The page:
Writing a heritage statement
A heritage statement is a document that is required under the National Planning Policy Framework (NPPF), and it provides an ‘assessment of the significance of heritage assets and/or their settings affected by a development, and of the impacts of that development upon them’.
This means that any works that could affect the importance, the fabric, or the setting of a heritage asset (listed building, locally listed building, building within a conservation area) needs to be considered to ensure that the why the asset is special is not lost or harmed.
The statement should reflect the complexity of the application, so there is no requirement for in depth research for minor works such as replacing a defective window, just as a simple paragraph would not be suitable for major internal works to a listed building. As described in the NPPF, ‘the level of detail should be proportionate to the assets’ importance and no more than is sufficient to understand the potential impact of the proposal on their significance’.
Significance is the guiding principle of heritage-related planning policy, whether the asset is designated (listed building or within a conservation area) or not (locally listed or a non-designated heritage asset).
The NPPF defines significance as ‘the value of a heritage asset to this and future generations because of its heritage interest. The interest may be archaeological, architectural, artistic or historic’. It may derive ‘not only from a heritage asset’s physical presence, but also from its setting’.
Conservation is the process of maintaining and managing change to heritage assets in a way that sustains and, where appropriate, enhances their significance.
When a statement is required
A statement is required for all applications affecting listed buildings; unlisted buildings in conservation areas or locally listed/ non-designated heritage assets buildings, including applications affecting the setting for any of the above.
A statement can form part of a design and access statement, which are required for most types of applications in conservation areas. Where a design and access statement is needed details will be requested within the application process.
Information that needs to be included
The scope and complexity of a statement will vary, depending on the extent of the proposals and the importance of the building. Larger development proposals that include demolition and new build in a conservation area will require a more in-depth approach than, for example, the replacement of a boundary wall or a front door.
How to research
The depth of the research should respond to the extent of the works, however, a basic understanding of the building and its significance is required.
The first point of call should be Historic England’s ‘Search the list’ website which will provide a map of listed buildings. There may be some discrepancy with identification with the indicator, the blue triangle, in the wrong location. Some buildings, such as terraces could be group listed, so it is worth double checking and undertaking a brief search of the area if your building isn’t shown.
It is also worth noting that with many of the listing descriptions, the description is there to recognise the building, and not to recognise the significance or importance of the building. The more recent listed buildings have a more comprehensive description which includes the significance of the building.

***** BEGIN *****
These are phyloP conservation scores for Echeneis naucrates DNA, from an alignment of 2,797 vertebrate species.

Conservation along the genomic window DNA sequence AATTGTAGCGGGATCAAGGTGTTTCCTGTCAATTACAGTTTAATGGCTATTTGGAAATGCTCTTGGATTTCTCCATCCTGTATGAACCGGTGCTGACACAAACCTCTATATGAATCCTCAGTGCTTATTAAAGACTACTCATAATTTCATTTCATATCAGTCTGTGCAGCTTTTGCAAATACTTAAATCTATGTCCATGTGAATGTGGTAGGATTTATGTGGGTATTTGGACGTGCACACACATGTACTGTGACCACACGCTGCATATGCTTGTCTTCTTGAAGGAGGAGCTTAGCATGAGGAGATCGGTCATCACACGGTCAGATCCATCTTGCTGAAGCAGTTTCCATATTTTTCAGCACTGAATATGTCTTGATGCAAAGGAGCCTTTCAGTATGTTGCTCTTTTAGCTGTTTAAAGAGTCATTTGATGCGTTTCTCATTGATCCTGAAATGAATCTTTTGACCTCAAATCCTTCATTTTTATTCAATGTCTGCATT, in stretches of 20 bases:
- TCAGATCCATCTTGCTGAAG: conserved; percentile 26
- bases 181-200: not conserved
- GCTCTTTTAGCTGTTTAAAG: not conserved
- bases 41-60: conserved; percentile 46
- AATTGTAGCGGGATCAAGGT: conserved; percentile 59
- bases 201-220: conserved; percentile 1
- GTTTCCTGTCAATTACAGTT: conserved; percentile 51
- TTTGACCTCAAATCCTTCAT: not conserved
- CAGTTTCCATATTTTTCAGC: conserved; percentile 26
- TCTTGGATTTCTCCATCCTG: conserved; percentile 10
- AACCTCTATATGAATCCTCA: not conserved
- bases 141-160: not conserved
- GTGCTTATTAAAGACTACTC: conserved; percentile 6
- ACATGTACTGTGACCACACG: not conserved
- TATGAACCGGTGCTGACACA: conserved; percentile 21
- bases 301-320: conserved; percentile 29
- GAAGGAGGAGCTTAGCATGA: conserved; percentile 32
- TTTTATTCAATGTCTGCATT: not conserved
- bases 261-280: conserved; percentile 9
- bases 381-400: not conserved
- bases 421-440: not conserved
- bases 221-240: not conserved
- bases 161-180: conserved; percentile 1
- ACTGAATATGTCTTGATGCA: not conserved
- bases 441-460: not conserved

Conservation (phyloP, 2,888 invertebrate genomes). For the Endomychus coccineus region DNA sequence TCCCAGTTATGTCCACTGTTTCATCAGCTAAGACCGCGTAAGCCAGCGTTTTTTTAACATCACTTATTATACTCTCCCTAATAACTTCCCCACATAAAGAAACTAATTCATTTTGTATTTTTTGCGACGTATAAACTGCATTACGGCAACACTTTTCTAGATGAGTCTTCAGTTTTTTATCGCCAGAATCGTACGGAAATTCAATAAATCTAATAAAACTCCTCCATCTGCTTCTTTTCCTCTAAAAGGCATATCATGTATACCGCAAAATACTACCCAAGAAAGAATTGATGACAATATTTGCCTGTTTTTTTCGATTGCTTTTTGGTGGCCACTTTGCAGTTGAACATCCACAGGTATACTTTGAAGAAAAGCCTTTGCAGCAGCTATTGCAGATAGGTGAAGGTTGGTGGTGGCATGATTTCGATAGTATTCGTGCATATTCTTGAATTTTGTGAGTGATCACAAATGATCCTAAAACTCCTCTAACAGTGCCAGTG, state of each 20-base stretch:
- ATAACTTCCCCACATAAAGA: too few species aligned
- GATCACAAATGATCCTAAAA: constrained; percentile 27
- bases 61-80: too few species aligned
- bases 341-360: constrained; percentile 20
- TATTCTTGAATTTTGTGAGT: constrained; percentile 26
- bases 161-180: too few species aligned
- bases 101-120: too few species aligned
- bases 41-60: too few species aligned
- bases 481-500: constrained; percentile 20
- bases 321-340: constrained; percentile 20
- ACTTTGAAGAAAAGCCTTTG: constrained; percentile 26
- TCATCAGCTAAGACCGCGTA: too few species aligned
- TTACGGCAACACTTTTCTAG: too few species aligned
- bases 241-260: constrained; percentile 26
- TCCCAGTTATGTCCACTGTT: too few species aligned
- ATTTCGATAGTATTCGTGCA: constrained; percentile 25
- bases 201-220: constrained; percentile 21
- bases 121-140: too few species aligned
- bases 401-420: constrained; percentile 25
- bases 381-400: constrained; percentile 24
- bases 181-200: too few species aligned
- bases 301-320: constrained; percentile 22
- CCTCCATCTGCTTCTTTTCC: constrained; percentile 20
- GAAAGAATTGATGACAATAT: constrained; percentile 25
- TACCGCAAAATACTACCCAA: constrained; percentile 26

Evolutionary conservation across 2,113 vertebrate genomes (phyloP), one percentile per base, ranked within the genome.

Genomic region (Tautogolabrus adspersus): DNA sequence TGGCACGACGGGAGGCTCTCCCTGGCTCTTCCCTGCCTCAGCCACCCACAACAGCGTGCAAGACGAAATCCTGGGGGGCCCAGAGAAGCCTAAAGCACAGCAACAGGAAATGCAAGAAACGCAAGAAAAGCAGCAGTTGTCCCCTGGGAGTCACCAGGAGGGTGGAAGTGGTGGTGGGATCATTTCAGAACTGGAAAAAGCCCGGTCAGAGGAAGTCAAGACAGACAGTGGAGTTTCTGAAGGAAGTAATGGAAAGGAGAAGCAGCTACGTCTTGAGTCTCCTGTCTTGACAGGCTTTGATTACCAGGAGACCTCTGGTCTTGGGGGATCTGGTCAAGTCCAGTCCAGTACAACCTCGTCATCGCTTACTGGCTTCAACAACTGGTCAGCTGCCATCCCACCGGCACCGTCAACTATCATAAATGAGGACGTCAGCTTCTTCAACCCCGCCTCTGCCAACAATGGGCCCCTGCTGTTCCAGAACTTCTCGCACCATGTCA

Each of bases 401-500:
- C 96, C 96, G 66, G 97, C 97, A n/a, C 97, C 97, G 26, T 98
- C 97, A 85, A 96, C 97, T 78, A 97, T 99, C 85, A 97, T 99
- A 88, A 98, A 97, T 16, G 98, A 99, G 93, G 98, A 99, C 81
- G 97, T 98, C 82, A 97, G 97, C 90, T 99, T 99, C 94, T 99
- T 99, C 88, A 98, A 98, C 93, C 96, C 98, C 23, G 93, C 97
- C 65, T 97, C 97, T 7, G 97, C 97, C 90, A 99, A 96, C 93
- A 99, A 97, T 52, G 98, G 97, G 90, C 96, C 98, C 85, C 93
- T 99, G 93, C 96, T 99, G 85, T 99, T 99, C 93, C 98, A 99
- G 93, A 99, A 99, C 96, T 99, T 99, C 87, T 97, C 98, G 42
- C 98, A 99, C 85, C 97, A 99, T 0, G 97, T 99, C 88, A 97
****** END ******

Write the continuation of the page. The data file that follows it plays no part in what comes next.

Further information can be found in the following:
- conservation areas (maps and appraisals)
- Historic England selection guides for listed buildings, archaeological sites and historic parks and gardens
- the Pevsner Architectural Guides to the buildings of the counties of England – these are available at most libraries
- Victoria County history
- Heritage Gateway allows for a map search for any historical environment records
- historic ordinance survey maps
- local history books and archives
It is preferable to understand the building or asset prior to deciding on the proposed works as this will allow you to make an informed decision and help protect what is significant about the property.
Once the works are confirmed, a formal impact assessment needs to be undertaken. This can be a simple statement, or each element of work can be broken down item by item in a table format. The assessment should consider the importance or significance, and how the works could affect them.
An example would be proposed works to windows, such as replacement sash cords, replacement of bottom rail to sash windows and minor repairs to the frames. The impact would result in a minor loss of fabric but would allow for the retention of the existing windows and glass and ensure that the windows can continue to be used for the future. The impact would be minable. The proposed replacement of the same windows with new windows would result in a loss of fabric and could change the appearance of the property, and therefore there is a harm to the significance.
As part of the statement, it is beneficial to include some photographs, including the front elevation and where there is proposed works.
To submit an application, you need to do this on the Planning Portal.
The additional following information is required:
- site and block plan – these are available to purchase using the Planning Portal
- existing and proposed floor plans/ elevations – to scale. These do not need to be technical and need only to cover the proposed area of works and some indication of where the works are within the building/site
- any details that could assist in understanding of the works, such as survey report or details of the proposed joinery, etc.
Heritage statement template
This template is aimed at small, household applications.